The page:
Sunday, August 16, 2015

Babes Bake Italian Rye

As I write this, I am munching on a piece of buttered toast, made from fresh Italian rye bread, otherwise known as L'Otto di Merano.   Thanks to Elizabeth of blog from Our kitchen, for selecting such a delicious bread for the August Bread Baking Babe challenge.

The biggest challenge, actually, was finding the malted rye berries.  Take heart!  It was much easier than expected.  Just locate a shop that sells supplies for brewing beer.  They are everywhere now, due to the popularity of home brews and microbreweries.  The nice people will also crush the berries for you.  And, a little goes a long way.  I purchased a quarter pound, and will have plenty of berries for many loaves.

That said, I have made this bread twice.  First time around, I followed the directions (for the most part).  Always a good thing to do because you get a feel for how the recipe is supposed to work while simultaneously thinking about how to prepare it differently the next time.

Which I did.

So, the first time, I did the fermenting, the slapping in the bowl, the requested shaping.  I did this in July, so I'm trying to remember how the process played out.  I believe I used caraway seeds, too.  One thing I do recall is that I didn't much care for the way the bread was kneaded in the bowl.  I kept adding flour, then water, then flour to get a good texture.  The resulting dough was more slack than I prefer, and the baked loaf was on the flat side.

The second time, which was only yesterday, I followed the directions up until the kneading part.  I put all the ingredients in the bowl of my sturdy mixer and treated it like most other breads.  I also used fennel seeds this time.  And, instead of the traditional shaping, I wanted something more useful, so I turned it into a loaf (9x5).  Perfect for sandwiches and toast.

One recommendation I have concerns the overnight fermenting stage.  Be sure and use a large bowl because the mixture really does expand.  For my third time, I intend to do the fermenting part in my mixer's bowl, then add the remaining ingredients.  This will prevent any spill-over and use one less bowl.   I'm all for efficiency.

Basically, this is an easy and delicious bread, full of healthy ingredients.  I know every Babe will have a different experience, so be sure and check out their blogs.  

Find your local brew supply store and then, most definitely, bake away! 

The Bread Baking Babes are:

L'Otto di Merano


300 g water at 100 degrees F
1/8 tsp active dry or instant yeast
25 grams crushed malted rye berries
75 g dark rye flour
100 g unbleached all purpose flour

Final Dough

All of the starter
60 g water, plus more if the dough is too dry
 2 gramsactive dry or instant yeast
27 grams/2 Tbsp olive oil or lard
flour mixture:  300 grams all-purpose flour, 85 grams whole wheat flour, and 15 grams ground flaxseed
10 g Kosher salt
2.5 grams caraway or fennel seeds


  1. The night before baking the bread, in a medium-to-large bowl, combine the dry starter ingredients, then add the water, stirring until incorporated. Cover the bowl with plastic wrap and let sit at room temperature over night.  You can also place it into the oven over night, leaving the light on for warmth.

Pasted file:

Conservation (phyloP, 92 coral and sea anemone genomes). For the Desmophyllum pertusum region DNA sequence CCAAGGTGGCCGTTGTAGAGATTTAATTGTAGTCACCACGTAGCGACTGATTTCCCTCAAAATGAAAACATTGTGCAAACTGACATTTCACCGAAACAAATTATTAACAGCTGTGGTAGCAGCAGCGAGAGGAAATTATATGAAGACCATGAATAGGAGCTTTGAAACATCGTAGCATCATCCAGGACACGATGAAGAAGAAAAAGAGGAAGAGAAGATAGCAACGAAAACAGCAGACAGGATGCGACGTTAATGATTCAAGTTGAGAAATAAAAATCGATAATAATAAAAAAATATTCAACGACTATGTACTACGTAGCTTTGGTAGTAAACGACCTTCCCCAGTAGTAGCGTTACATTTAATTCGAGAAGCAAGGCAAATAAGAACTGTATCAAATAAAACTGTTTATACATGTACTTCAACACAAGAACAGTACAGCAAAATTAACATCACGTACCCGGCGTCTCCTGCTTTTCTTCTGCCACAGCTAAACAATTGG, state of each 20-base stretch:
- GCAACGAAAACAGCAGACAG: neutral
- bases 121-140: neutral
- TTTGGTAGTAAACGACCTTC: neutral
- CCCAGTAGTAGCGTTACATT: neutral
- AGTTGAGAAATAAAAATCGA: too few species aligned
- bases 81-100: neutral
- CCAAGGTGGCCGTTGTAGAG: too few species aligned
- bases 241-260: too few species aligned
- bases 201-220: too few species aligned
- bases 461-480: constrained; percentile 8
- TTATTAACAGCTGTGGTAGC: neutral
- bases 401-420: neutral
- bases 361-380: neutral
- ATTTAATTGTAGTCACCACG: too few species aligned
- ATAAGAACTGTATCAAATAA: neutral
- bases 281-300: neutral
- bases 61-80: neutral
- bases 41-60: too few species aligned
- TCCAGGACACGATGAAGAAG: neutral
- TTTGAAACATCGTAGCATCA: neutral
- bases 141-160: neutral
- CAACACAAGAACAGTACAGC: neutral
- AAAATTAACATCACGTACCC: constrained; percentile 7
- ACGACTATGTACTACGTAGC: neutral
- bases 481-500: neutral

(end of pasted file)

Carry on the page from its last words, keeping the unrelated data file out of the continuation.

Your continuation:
2. The next day, combine the remaining dry ingredients in the bowl of a stand mixer, then add the oil and fermented starter.
  3. Using the dough hook, slowly add the water and mix until the dough is smooth, about 4 minutes. Add additional water if necessary.  Knead for about 10 more minutes on medium speed until the dough is soft and supple, but not sticky. 
  4. Place the dough into an oiled bowl, cover, and let rise until doubled, about 1 to 1.5  hours. 
  5. Line a baking sheet with parchment. Divide the dough into two portions, one slightly larger than the other, and shape each half into a ball. Place the shaped balls snugly next to each other on the parchment paper, cover, and let rise until doubled, about 45 minutes to 1 hour.  ( Or, alternatively, shape into a loaf and placed in an oiled 9" x 5" pan.)
  6. Preheat the oven to 400 degrees F. Remove the covering and spray the dough lightly with water. Place the baking sheet in the oven on the middle rack (use a baking stone if you have one).  Immediately, turn down the oven temperature to 350 degrees F. and bake the loaf for about 40 minutes, or until the internal temperature is about 200 degrees F. Cool completely on a wire rack.


Karen Kerr said...

I used a mixer too, and love your idea of doing the starter in the mixer's bowl.

Cathy W. said...

I baked mine in a loaf pan as well. I liked the result. Loved the fennel seeds.

Elle said...

Great loaf and I love that you baked it twice different ways. If I get to make this later I'll be sure to allow enough room for the dramatic rise.

Baking Soda said...

I also used my mixer, and used caraway seeds although I was tempted to use aniseeds... but didn't, not this time.
Yours look great!

Elizabeth said...

Ha! I'm glad to hear that a.) you tracked down some malted rye and b.) the bread dough can be just as easily mixed with an electric mixer as by hand. (I bet it took longer to clean the bowl though.... ;-))

Both versions, the eight and the cube, look wonderful!

Katie Zeller said...

Twice? Well done. Your's looks perfect for sandwiches

Lien said...

Well done for finding those malted rye kernels! glad your bread got some hight the second time around!